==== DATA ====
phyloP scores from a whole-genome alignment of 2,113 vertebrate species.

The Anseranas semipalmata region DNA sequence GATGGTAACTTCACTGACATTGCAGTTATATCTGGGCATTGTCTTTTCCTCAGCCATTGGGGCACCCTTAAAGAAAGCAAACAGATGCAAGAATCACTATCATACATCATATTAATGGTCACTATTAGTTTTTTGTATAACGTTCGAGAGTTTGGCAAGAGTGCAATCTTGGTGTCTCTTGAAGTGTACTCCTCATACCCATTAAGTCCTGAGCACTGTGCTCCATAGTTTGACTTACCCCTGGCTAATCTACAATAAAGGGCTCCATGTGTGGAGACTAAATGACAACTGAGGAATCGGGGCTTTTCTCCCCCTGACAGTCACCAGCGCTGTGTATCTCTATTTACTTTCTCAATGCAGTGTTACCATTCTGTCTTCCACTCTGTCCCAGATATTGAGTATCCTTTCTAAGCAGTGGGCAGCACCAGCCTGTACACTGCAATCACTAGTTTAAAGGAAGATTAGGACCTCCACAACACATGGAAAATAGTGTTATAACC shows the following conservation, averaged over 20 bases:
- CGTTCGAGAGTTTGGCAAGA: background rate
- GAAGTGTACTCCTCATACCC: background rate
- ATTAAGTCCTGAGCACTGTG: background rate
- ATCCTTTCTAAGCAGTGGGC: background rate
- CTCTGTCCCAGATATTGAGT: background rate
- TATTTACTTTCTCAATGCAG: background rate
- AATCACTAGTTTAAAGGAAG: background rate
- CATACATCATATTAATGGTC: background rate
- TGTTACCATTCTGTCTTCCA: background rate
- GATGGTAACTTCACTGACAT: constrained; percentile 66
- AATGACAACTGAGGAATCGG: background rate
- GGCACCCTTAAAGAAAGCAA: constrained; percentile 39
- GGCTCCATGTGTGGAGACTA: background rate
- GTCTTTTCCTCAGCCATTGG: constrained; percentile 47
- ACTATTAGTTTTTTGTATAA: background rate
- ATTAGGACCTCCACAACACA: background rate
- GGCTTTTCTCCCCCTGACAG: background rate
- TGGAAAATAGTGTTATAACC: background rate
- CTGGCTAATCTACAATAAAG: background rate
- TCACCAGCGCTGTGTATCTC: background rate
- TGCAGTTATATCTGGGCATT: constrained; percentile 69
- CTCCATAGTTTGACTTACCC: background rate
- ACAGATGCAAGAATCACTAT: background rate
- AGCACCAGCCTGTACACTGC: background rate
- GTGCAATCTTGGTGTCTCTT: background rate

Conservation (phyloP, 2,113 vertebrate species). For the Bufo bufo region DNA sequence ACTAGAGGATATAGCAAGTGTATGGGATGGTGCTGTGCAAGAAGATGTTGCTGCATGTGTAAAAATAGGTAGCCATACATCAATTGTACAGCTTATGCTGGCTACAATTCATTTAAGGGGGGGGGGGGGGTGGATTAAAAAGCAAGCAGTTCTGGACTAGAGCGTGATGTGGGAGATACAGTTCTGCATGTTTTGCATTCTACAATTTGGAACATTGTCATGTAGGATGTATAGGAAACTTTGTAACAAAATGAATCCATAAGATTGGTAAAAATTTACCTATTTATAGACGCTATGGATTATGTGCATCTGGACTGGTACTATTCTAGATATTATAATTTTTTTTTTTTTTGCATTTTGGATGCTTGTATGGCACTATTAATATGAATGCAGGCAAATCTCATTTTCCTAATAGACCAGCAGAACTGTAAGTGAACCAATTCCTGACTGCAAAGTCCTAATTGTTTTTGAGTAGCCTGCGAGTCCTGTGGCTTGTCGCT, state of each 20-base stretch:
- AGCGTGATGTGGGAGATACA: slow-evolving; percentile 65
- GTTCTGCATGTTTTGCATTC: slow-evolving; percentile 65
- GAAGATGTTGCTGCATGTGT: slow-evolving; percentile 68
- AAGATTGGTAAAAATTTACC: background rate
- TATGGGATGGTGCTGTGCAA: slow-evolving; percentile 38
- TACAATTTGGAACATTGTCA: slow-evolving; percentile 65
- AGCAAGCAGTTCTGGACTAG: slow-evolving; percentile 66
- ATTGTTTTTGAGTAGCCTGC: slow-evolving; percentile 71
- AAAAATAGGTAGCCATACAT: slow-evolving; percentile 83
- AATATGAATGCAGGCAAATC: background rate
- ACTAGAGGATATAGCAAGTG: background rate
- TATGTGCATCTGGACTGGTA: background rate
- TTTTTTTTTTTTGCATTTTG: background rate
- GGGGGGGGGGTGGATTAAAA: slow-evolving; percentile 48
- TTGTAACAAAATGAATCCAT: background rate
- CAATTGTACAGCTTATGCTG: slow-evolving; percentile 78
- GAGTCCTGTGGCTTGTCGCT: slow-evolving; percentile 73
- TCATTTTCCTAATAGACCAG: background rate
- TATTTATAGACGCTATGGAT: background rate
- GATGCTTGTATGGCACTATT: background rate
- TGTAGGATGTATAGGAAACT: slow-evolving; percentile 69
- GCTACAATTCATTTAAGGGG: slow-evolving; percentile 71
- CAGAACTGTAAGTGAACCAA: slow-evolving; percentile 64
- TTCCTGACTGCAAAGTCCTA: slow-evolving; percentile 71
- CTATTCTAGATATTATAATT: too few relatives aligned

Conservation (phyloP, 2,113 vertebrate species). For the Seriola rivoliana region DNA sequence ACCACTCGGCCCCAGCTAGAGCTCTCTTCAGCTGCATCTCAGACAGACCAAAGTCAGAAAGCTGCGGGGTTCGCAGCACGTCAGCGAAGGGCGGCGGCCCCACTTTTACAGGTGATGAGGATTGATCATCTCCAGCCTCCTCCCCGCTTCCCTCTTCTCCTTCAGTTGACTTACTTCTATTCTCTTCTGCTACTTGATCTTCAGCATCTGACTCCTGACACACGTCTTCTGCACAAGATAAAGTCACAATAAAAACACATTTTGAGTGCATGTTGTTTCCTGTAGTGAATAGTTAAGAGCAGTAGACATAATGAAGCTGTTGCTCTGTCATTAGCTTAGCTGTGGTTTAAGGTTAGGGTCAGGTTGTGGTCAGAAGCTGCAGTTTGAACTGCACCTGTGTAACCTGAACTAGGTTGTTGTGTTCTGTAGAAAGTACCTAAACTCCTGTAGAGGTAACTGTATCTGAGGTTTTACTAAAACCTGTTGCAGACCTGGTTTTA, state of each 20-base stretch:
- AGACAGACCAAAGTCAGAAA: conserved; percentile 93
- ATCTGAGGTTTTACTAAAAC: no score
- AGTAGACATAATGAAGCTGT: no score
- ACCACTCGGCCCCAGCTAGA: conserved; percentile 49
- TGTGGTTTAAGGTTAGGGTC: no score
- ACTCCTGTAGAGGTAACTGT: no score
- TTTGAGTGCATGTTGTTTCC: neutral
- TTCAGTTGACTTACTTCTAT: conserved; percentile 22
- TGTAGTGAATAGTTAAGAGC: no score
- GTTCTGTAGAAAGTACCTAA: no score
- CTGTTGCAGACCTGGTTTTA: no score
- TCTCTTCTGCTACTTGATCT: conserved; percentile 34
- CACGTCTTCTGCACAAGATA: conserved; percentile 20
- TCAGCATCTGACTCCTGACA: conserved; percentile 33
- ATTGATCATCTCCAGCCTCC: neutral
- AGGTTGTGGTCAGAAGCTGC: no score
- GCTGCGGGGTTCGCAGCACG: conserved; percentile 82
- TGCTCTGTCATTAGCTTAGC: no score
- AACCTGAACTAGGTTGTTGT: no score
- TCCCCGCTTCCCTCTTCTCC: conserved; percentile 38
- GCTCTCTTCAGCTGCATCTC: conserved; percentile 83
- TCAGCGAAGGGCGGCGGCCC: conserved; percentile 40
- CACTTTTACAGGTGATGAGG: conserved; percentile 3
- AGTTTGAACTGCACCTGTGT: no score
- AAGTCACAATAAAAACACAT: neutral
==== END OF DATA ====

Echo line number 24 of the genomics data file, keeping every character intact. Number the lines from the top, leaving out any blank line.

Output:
- CTCCATAGTTTGACTTACCC: background rate